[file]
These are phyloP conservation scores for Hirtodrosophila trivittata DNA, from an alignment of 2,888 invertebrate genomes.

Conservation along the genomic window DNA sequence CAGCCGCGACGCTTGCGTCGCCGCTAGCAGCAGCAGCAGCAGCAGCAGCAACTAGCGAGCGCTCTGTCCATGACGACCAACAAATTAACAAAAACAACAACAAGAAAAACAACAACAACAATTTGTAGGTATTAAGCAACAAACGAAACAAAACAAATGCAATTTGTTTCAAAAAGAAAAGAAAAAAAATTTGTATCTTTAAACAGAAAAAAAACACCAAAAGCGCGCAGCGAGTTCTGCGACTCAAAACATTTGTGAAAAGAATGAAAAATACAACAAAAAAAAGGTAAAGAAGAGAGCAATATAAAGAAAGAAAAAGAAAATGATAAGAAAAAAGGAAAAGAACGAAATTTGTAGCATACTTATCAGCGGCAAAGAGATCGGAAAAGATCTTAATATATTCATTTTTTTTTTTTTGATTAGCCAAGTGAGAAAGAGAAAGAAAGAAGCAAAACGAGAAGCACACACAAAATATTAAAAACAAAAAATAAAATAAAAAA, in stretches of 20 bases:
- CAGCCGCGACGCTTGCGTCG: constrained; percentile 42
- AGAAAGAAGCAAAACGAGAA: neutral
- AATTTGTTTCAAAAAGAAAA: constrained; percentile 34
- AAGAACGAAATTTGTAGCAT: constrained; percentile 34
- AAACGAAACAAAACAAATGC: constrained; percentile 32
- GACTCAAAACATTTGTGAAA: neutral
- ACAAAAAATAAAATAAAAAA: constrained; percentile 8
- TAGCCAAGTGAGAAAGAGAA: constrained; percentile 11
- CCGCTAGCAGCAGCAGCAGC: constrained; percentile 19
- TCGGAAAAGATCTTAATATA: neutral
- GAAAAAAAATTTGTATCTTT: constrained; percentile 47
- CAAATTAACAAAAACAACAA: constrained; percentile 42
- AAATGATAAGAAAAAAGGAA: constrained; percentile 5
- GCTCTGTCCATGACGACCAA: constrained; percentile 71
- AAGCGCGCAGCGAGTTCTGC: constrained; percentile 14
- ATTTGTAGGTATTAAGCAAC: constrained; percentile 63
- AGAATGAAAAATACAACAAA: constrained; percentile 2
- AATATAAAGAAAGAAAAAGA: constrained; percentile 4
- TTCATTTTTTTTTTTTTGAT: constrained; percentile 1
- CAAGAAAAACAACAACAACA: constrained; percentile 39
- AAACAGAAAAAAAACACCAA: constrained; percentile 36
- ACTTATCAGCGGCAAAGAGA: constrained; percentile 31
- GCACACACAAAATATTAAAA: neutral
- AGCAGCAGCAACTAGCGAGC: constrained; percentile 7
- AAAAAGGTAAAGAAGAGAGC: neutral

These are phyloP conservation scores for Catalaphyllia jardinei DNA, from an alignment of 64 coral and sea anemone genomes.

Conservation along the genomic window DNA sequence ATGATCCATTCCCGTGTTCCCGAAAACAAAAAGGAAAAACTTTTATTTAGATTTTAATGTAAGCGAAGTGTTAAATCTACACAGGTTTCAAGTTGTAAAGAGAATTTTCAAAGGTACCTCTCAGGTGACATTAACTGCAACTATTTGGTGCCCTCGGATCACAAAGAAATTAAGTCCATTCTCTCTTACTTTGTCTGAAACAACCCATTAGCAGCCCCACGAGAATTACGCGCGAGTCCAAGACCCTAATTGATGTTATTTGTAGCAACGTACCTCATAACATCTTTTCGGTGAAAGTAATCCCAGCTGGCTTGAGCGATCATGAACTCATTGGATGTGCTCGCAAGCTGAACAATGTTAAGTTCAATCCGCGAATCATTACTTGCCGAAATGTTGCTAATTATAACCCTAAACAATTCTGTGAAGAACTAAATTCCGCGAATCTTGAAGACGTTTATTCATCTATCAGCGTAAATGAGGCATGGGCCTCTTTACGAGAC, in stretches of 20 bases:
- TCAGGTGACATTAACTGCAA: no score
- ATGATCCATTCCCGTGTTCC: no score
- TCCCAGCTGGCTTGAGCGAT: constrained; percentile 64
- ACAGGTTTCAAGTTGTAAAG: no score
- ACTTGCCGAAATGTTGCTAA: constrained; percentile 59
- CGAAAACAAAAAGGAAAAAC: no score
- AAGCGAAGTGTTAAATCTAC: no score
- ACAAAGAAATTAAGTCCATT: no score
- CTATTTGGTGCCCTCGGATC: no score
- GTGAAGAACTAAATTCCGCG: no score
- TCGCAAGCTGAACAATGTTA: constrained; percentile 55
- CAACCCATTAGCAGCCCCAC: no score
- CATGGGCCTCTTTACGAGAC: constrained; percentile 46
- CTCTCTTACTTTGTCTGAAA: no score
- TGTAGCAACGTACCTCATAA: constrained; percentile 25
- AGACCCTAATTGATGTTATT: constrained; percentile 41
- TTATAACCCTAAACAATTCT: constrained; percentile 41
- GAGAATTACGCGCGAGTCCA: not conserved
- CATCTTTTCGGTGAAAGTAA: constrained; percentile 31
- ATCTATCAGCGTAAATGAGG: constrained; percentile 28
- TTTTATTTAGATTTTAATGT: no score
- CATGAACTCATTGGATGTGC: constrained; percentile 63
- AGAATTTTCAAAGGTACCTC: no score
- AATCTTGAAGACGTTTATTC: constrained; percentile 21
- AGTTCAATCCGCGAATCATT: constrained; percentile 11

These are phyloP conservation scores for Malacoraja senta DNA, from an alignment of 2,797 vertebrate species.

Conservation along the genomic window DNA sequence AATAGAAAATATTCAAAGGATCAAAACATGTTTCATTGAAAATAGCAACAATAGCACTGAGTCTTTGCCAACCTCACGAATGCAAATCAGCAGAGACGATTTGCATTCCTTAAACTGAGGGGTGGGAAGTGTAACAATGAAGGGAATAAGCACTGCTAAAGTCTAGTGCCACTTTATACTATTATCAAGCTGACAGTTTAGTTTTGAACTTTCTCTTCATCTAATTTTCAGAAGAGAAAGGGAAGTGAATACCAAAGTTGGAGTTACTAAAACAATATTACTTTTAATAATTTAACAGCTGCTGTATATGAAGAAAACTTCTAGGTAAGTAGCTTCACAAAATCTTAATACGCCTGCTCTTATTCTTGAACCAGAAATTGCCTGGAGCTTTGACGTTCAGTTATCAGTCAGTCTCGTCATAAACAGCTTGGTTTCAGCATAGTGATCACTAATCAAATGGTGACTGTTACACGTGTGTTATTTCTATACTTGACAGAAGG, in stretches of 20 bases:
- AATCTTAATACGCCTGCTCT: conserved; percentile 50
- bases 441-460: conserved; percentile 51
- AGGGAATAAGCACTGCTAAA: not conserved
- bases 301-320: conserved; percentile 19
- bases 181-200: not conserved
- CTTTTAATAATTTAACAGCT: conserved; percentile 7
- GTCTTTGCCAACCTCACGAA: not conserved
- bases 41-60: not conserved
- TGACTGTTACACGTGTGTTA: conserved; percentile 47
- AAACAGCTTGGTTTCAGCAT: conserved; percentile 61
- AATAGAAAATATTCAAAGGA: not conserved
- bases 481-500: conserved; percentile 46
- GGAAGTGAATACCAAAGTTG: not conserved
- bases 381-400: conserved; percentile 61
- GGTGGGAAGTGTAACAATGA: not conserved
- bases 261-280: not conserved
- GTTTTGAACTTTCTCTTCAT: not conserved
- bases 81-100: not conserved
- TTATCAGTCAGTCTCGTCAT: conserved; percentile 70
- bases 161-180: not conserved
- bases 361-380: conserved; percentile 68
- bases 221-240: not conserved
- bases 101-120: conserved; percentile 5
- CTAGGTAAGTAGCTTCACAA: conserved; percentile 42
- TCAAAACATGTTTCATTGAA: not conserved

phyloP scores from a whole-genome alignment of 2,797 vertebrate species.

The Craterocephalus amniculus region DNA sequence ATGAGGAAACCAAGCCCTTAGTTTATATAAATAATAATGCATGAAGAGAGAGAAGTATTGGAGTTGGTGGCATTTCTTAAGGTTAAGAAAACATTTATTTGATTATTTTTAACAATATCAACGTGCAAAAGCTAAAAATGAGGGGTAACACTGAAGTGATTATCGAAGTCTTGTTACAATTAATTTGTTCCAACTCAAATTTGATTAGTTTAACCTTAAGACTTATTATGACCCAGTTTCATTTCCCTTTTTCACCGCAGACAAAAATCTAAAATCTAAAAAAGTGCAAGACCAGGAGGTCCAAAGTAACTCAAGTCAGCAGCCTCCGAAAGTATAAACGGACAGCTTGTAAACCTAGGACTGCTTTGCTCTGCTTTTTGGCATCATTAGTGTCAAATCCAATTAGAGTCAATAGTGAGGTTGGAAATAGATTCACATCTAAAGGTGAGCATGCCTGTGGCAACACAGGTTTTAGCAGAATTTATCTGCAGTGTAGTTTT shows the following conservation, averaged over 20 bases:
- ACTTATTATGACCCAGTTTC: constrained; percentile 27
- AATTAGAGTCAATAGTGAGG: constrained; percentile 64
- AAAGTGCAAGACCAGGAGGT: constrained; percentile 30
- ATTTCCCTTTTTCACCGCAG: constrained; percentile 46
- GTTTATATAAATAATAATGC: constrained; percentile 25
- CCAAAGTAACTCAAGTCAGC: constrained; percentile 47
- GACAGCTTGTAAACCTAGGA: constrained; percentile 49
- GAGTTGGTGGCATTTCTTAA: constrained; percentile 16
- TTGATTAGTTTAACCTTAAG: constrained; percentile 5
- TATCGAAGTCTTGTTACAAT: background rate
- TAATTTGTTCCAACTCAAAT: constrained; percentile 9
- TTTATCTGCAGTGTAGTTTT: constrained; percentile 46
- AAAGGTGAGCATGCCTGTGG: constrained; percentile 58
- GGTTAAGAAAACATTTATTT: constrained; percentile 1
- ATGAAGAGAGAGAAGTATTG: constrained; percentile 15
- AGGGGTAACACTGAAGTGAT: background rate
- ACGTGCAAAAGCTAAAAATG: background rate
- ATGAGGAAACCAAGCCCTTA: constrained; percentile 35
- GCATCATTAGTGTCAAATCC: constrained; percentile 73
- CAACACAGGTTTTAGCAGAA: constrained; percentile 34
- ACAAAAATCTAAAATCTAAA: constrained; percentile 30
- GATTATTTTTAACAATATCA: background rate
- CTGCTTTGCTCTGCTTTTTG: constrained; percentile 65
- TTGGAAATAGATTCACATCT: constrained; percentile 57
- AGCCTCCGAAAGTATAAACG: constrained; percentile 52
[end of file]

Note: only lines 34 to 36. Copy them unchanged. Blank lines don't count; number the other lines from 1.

- ACTTGCCGAAATGTTGCTAA: constrained; percentile 59
- CGAAAACAAAAAGGAAAAAC: no score
- AAGCGAAGTGTTAAATCTAC: no score